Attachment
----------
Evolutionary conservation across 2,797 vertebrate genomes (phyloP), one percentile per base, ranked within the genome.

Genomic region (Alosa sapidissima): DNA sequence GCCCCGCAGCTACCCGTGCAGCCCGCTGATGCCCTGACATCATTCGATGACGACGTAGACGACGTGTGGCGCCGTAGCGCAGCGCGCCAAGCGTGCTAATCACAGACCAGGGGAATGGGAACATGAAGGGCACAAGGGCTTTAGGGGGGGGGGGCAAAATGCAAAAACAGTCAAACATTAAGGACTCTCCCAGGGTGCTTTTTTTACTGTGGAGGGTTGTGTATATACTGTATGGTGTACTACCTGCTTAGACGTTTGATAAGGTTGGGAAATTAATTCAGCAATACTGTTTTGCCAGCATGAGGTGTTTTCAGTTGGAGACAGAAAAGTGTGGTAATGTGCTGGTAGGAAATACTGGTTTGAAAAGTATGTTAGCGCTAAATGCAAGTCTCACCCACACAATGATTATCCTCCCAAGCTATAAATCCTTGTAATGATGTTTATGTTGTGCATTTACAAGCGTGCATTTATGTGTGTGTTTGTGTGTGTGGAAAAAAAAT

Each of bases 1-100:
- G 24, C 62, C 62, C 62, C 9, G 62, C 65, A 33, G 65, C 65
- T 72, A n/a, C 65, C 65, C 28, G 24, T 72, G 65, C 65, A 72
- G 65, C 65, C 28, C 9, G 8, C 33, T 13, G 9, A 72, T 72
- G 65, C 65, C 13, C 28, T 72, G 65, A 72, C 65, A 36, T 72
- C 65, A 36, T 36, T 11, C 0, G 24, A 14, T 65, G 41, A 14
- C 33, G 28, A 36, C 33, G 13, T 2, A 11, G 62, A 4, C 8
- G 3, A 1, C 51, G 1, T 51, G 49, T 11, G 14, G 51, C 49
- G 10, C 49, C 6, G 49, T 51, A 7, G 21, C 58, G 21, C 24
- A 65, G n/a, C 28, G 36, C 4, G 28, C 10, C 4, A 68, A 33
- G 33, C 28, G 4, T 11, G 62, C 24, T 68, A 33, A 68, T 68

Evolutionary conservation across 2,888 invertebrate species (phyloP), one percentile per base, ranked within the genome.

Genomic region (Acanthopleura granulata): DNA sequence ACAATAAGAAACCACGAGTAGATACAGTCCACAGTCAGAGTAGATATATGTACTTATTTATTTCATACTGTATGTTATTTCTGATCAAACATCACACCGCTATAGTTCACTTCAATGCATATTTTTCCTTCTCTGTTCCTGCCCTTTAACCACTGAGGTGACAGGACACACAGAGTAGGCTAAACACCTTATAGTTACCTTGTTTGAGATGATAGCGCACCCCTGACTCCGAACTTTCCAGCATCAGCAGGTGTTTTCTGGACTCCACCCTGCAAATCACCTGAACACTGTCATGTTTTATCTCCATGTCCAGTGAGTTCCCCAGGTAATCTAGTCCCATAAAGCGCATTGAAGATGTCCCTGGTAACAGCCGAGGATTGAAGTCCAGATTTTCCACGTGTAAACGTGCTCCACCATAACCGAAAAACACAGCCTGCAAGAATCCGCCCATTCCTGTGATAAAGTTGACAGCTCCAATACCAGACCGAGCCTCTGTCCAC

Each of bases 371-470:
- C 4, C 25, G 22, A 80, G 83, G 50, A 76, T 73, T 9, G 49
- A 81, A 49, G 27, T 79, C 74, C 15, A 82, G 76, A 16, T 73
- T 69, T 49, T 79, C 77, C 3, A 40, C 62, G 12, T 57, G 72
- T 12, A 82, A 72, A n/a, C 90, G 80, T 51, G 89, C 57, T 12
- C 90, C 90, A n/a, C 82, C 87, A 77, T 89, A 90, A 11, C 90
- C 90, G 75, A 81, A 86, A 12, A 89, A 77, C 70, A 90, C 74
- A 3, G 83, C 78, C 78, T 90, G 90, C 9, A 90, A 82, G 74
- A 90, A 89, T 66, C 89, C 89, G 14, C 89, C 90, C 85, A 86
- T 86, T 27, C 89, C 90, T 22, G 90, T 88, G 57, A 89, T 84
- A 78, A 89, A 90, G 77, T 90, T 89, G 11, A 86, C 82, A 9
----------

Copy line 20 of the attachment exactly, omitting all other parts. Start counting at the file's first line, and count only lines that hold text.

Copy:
- T 12, A 82, A 72, A n/a, C 90, G 80, T 51, G 89, C 57, T 12